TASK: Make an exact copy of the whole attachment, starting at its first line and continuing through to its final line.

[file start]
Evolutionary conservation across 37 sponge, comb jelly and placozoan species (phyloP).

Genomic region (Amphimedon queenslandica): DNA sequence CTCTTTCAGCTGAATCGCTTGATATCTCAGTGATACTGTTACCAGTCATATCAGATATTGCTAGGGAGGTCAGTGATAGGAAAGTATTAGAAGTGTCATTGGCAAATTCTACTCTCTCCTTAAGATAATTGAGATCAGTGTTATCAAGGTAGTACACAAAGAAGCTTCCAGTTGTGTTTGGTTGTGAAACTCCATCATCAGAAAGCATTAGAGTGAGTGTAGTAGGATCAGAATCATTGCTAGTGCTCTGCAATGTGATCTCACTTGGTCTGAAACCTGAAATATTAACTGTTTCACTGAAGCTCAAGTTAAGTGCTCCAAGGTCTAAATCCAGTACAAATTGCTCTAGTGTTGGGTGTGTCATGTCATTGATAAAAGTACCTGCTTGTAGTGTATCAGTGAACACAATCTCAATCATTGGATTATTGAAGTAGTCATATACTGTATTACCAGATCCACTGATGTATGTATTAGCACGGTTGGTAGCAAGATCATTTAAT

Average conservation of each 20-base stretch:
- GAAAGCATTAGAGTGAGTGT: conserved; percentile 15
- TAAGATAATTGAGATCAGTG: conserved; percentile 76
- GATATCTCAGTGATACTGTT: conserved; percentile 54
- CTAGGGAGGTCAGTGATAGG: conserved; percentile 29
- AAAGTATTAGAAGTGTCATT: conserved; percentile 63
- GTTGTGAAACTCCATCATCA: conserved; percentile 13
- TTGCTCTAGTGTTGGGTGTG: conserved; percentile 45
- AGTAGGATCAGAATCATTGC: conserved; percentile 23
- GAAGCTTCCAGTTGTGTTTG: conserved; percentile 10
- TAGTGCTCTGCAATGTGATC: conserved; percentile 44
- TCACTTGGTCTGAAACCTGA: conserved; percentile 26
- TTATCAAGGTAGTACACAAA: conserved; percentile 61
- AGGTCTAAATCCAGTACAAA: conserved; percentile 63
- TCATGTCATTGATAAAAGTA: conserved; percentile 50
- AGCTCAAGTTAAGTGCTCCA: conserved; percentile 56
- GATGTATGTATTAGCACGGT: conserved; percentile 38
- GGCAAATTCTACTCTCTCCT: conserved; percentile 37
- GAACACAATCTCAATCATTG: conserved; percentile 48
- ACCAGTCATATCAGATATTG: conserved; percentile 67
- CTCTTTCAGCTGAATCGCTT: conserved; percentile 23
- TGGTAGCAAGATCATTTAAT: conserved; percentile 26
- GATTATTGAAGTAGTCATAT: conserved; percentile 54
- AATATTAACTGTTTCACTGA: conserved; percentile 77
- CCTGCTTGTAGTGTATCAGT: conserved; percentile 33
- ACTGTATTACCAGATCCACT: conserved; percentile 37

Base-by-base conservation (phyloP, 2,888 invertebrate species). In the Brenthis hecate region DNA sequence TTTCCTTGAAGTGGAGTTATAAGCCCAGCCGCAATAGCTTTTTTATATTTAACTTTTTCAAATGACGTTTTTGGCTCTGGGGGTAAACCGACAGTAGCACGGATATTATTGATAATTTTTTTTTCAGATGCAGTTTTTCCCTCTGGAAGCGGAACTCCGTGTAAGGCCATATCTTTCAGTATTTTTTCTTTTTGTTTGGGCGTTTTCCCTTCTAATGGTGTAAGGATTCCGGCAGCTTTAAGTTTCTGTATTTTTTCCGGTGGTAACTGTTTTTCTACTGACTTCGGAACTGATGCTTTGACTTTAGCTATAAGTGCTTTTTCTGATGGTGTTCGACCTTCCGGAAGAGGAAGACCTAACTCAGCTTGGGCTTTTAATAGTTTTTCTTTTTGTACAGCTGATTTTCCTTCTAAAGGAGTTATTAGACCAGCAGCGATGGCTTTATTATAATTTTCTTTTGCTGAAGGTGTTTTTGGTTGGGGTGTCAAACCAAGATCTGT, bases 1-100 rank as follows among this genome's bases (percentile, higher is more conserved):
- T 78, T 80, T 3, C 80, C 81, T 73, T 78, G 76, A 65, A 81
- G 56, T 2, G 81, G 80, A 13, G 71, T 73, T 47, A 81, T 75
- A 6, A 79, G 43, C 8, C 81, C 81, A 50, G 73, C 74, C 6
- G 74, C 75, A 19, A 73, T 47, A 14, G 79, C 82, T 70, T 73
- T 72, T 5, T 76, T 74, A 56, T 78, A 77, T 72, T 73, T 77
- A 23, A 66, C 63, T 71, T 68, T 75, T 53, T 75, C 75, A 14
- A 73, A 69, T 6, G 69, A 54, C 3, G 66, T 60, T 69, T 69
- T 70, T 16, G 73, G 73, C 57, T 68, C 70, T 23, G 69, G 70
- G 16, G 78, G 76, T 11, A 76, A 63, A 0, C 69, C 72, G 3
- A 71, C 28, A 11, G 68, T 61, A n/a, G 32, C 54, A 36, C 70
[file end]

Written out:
Evolutionary conservation across 37 sponge, comb jelly and placozoan species (phyloP).

Genomic region (Amphimedon queenslandica): DNA sequence CTCTTTCAGCTGAATCGCTTGATATCTCAGTGATACTGTTACCAGTCATATCAGATATTGCTAGGGAGGTCAGTGATAGGAAAGTATTAGAAGTGTCATTGGCAAATTCTACTCTCTCCTTAAGATAATTGAGATCAGTGTTATCAAGGTAGTACACAAAGAAGCTTCCAGTTGTGTTTGGTTGTGAAACTCCATCATCAGAAAGCATTAGAGTGAGTGTAGTAGGATCAGAATCATTGCTAGTGCTCTGCAATGTGATCTCACTTGGTCTGAAACCTGAAATATTAACTGTTTCACTGAAGCTCAAGTTAAGTGCTCCAAGGTCTAAATCCAGTACAAATTGCTCTAGTGTTGGGTGTGTCATGTCATTGATAAAAGTACCTGCTTGTAGTGTATCAGTGAACACAATCTCAATCATTGGATTATTGAAGTAGTCATATACTGTATTACCAGATCCACTGATGTATGTATTAGCACGGTTGGTAGCAAGATCATTTAAT

Average conservation of each 20-base stretch:
- GAAAGCATTAGAGTGAGTGT: conserved; percentile 15
- TAAGATAATTGAGATCAGTG: conserved; percentile 76
- GATATCTCAGTGATACTGTT: conserved; percentile 54
- CTAGGGAGGTCAGTGATAGG: conserved; percentile 29
- AAAGTATTAGAAGTGTCATT: conserved; percentile 63
- GTTGTGAAACTCCATCATCA: conserved; percentile 13
- TTGCTCTAGTGTTGGGTGTG: conserved; percentile 45
- AGTAGGATCAGAATCATTGC: conserved; percentile 23
- GAAGCTTCCAGTTGTGTTTG: conserved; percentile 10
- TAGTGCTCTGCAATGTGATC: conserved; percentile 44
- TCACTTGGTCTGAAACCTGA: conserved; percentile 26
- TTATCAAGGTAGTACACAAA: conserved; percentile 61
- AGGTCTAAATCCAGTACAAA: conserved; percentile 63
- TCATGTCATTGATAAAAGTA: conserved; percentile 50
- AGCTCAAGTTAAGTGCTCCA: conserved; percentile 56
- GATGTATGTATTAGCACGGT: conserved; percentile 38
- GGCAAATTCTACTCTCTCCT: conserved; percentile 37
- GAACACAATCTCAATCATTG: conserved; percentile 48
- ACCAGTCATATCAGATATTG: conserved; percentile 67
- CTCTTTCAGCTGAATCGCTT: conserved; percentile 23
- TGGTAGCAAGATCATTTAAT: conserved; percentile 26
- GATTATTGAAGTAGTCATAT: conserved; percentile 54
- AATATTAACTGTTTCACTGA: conserved; percentile 77
- CCTGCTTGTAGTGTATCAGT: conserved; percentile 33
- ACTGTATTACCAGATCCACT: conserved; percentile 37

Base-by-base conservation (phyloP, 2,888 invertebrate species). In the Brenthis hecate region DNA sequence TTTCCTTGAAGTGGAGTTATAAGCCCAGCCGCAATAGCTTTTTTATATTTAACTTTTTCAAATGACGTTTTTGGCTCTGGGGGTAAACCGACAGTAGCACGGATATTATTGATAATTTTTTTTTCAGATGCAGTTTTTCCCTCTGGAAGCGGAACTCCGTGTAAGGCCATATCTTTCAGTATTTTTTCTTTTTGTTTGGGCGTTTTCCCTTCTAATGGTGTAAGGATTCCGGCAGCTTTAAGTTTCTGTATTTTTTCCGGTGGTAACTGTTTTTCTACTGACTTCGGAACTGATGCTTTGACTTTAGCTATAAGTGCTTTTTCTGATGGTGTTCGACCTTCCGGAAGAGGAAGACCTAACTCAGCTTGGGCTTTTAATAGTTTTTCTTTTTGTACAGCTGATTTTCCTTCTAAAGGAGTTATTAGACCAGCAGCGATGGCTTTATTATAATTTTCTTTTGCTGAAGGTGTTTTTGGTTGGGGTGTCAAACCAAGATCTGT, bases 1-100 rank as follows among this genome's bases (percentile, higher is more conserved):
- T 78, T 80, T 3, C 80, C 81, T 73, T 78, G 76, A 65, A 81
- G 56, T 2, G 81, G 80, A 13, G 71, T 73, T 47, A 81, T 75
- A 6, A 79, G 43, C 8, C 81, C 81, A 50, G 73, C 74, C 6
- G 74, C 75, A 19, A 73, T 47, A 14, G 79, C 82, T 70, T 73
- T 72, T 5, T 76, T 74, A 56, T 78, A 77, T 72, T 73, T 77
- A 23, A 66, C 63, T 71, T 68, T 75, T 53, T 75, C 75, A 14
- A 73, A 69, T 6, G 69, A 54, C 3, G 66, T 60, T 69, T 69
- T 70, T 16, G 73, G 73, C 57, T 68, C 70, T 23, G 69, G 70
- G 16, G 78, G 76, T 11, A 76, A 63, A 0, C 69, C 72, G 3
- A 71, C 28, A 11, G 68, T 61, A n/a, G 32, C 54, A 36, C 70